“Is deal king Luke Johnson about to buy back Giraffe?” asks The Daily Mail. Luke Johnson’s firm Risk Capital Partners, alongside private equity group 3i, originally sold Giraffe to Tesco in 2013 in a £49m deal. However now that Tesco is in turnaround mode it is looking to sell chunks of its business, and is putting Giraffe up for sale as well as its Dobbies Garden Centres and its Harris + Hoole coffee chain. Risk Capital is in talks about buying Giraffe, but will be up against other private equity buyers, including the firm behind Casual Dining Group, which runs Cafe Rouge. (The Daily Mail)

Sports Direct tycoon Mike Ashley is understood to have been outbid by rivals including the owners of Matalan and Edinburgh Woollen Mill as administrators try to secure the future of BHS. Sources said Ashley had put in a “low-ball offer” for the business, which collapsed into administration at the end of last month, putting 11,000 high street jobs at risk. (The Guardian)

John Hargreaves, who started discount clothing chain Matalan as a teenager in 1985, teamed up with Cafer Mahiroglu, the owner of Select Retail, for a last-minute bid that the men are understood to be funding from their personal fortunes. “The Hargreaves bid is a good bid,” a person with knowledge of the process said. (The Financial Times £)

The cash and carry tycoon who owns the Poundstretcher chain of discount stores is the latest bidder to enter the contest to rescue BHS, according to The Telegraph. Crown Crest, the Leicester-based business which is the parent company of Poundstretcher and is run by Aziz Tayub, is understood to be keen to buy the high street stalwart out of administration. (The Telegraph)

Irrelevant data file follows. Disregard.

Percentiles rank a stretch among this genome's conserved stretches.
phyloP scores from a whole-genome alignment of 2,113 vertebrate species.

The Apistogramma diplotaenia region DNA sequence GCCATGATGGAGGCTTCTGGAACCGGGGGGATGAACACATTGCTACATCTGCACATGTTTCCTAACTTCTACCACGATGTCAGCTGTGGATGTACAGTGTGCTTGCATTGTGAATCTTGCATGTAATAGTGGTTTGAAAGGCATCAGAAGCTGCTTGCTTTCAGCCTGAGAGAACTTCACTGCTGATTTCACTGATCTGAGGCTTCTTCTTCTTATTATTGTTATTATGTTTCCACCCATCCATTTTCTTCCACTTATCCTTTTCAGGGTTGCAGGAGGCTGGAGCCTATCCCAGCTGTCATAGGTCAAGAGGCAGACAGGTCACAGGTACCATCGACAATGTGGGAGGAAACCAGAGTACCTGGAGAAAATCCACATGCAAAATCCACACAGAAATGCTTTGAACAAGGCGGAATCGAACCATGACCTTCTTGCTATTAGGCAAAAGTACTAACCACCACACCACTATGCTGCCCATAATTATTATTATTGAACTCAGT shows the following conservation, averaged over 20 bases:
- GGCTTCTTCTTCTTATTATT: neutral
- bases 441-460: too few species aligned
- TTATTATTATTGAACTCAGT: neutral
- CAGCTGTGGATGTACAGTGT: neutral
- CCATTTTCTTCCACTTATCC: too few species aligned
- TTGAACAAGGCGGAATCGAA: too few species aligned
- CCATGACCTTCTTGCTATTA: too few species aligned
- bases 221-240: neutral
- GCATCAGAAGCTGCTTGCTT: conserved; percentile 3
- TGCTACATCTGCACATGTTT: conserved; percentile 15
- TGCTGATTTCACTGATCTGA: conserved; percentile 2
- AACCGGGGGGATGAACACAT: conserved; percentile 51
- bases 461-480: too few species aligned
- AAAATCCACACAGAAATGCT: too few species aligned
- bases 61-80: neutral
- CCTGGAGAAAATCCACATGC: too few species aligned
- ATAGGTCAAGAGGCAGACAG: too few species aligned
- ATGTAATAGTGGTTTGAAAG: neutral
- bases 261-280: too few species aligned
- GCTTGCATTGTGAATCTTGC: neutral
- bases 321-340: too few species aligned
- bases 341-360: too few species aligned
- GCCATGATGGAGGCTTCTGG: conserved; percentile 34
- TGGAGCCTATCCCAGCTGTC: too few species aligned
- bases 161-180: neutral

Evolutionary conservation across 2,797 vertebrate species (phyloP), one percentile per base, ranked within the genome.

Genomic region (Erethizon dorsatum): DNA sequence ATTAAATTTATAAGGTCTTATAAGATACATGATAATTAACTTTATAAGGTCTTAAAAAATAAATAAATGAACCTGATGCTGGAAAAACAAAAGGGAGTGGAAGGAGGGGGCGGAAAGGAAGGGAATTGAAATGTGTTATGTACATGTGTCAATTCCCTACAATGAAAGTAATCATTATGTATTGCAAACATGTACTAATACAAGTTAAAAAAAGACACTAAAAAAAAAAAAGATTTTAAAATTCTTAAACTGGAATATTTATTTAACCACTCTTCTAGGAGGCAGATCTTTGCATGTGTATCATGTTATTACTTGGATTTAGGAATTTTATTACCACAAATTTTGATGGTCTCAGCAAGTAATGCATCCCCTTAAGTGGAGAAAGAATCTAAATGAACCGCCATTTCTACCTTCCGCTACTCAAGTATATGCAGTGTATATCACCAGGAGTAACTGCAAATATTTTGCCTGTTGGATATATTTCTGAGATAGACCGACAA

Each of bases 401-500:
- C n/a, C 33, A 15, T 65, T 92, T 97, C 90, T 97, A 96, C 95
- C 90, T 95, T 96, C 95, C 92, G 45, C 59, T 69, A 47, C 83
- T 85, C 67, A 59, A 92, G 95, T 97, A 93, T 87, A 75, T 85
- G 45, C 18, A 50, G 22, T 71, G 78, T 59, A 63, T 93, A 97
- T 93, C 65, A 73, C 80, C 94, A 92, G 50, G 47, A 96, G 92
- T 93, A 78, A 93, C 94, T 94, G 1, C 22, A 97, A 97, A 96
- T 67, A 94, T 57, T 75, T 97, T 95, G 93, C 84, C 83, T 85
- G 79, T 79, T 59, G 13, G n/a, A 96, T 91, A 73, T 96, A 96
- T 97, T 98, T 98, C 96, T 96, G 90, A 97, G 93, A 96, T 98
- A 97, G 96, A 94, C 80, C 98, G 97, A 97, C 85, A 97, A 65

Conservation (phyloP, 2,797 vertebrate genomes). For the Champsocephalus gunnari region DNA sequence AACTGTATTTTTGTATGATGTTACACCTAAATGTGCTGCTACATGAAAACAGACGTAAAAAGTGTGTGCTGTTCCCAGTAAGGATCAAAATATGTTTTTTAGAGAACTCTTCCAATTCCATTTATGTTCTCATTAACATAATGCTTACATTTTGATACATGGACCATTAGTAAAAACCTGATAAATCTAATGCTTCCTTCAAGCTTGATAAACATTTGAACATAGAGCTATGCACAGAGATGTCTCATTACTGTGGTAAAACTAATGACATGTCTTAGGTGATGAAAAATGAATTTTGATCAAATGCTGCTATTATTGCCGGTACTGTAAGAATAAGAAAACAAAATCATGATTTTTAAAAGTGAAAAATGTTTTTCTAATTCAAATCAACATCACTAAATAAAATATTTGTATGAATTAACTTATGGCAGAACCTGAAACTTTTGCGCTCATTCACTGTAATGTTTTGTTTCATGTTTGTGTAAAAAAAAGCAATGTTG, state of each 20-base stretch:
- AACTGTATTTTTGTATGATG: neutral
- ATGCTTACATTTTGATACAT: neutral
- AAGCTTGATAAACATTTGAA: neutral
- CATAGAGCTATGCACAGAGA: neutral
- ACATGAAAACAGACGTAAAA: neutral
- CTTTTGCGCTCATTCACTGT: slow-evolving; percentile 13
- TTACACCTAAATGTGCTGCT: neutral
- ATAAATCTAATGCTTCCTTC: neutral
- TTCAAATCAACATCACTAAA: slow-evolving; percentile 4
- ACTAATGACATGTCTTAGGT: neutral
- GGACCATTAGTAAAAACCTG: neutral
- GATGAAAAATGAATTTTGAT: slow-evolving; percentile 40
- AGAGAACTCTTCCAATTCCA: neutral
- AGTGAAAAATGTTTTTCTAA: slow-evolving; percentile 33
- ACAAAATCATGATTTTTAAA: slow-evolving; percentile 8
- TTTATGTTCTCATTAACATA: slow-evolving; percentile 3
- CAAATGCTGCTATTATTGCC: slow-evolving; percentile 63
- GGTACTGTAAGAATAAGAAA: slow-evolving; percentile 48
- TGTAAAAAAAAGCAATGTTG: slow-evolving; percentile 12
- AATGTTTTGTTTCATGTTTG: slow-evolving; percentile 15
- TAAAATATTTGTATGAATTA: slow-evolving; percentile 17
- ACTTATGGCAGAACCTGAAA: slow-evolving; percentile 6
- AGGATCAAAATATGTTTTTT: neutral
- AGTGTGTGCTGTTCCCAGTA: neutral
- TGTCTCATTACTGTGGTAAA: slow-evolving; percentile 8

Some of the City’s top accountants and lawyers will be held to account by parliament for their actions in the light of the collapse of BHS last month. In a series of sessions that will keep the spotlight on the saga 29 witnesses will be questioned from Monday, including senior representatives from PwC, Deloitte and KPMG, three of the four big accounting groups, as well as from Goldman Sachs, Olswang and Linklaters. (The Times £)

SABMiller felt the full force of weakening emerging markets currencies as it reported a 16 per cent fall in full year pre-tax profits and warned of more foreign exchange volatility in the year ahead. (The Financial Times £). The ongoing £70bn takeover of FTSE 100 brewer SABMiller by rival Anheuser-Busch InBev has so far cost the London-listed beer giant £111m in banking and legal fees, as well as pay-outs to retain important members of staff. (The Telegraph)

In The Times (£) Alistair Osborne looks at why SABMiller ran up an eye-popping $160 million of costs getting itself bought by Bud-owner, Anheuser Busch InBev.

A former chief executive of Bacardi has been named the next chairman of Diageo, bringing to an end speculation over who will lead the board of the FTSE 100 drinks giant (The Telegraph). Javier Ferrán, a private equity specialist with a background in the consumer sector, has deep roots in the drinks sector which could prove useful as the distiller tries to inject growth into North America, its biggest profits motor, while grappling with a slowdown in emerging markets. (The Financial Times £)

It has been undercutting beer rivals for years and now JD Wetherspoon is taking the fight to the likes of Costa and Starbucks with a new takeaway coffee service (The Times £). The pub chain is capitalising on the country’s addiction to caffeine by offering hot drinks to go at its 950 branches for 99p a cup (The Guardian). The group said: “Our coffee is extremely popular with customers. We sell around a million cups a week in our pubs across the UK, and believe customers will welcome the opportunity to enjoy a takeaway cup too, at 99p.” (The Daily Mail)

Marks & Spencer has ditched plans to open a major store in Amsterdam less than two months after the exit of Marc Bolland, its Dutch former chief executive of six years. The retailer said it had sold a site on the Rokin shopping street in the city, which had been intended as M&S’s second flagship store in the Netherlands, to Canadian department store group Hudson’s Bay Company. (The Guardian)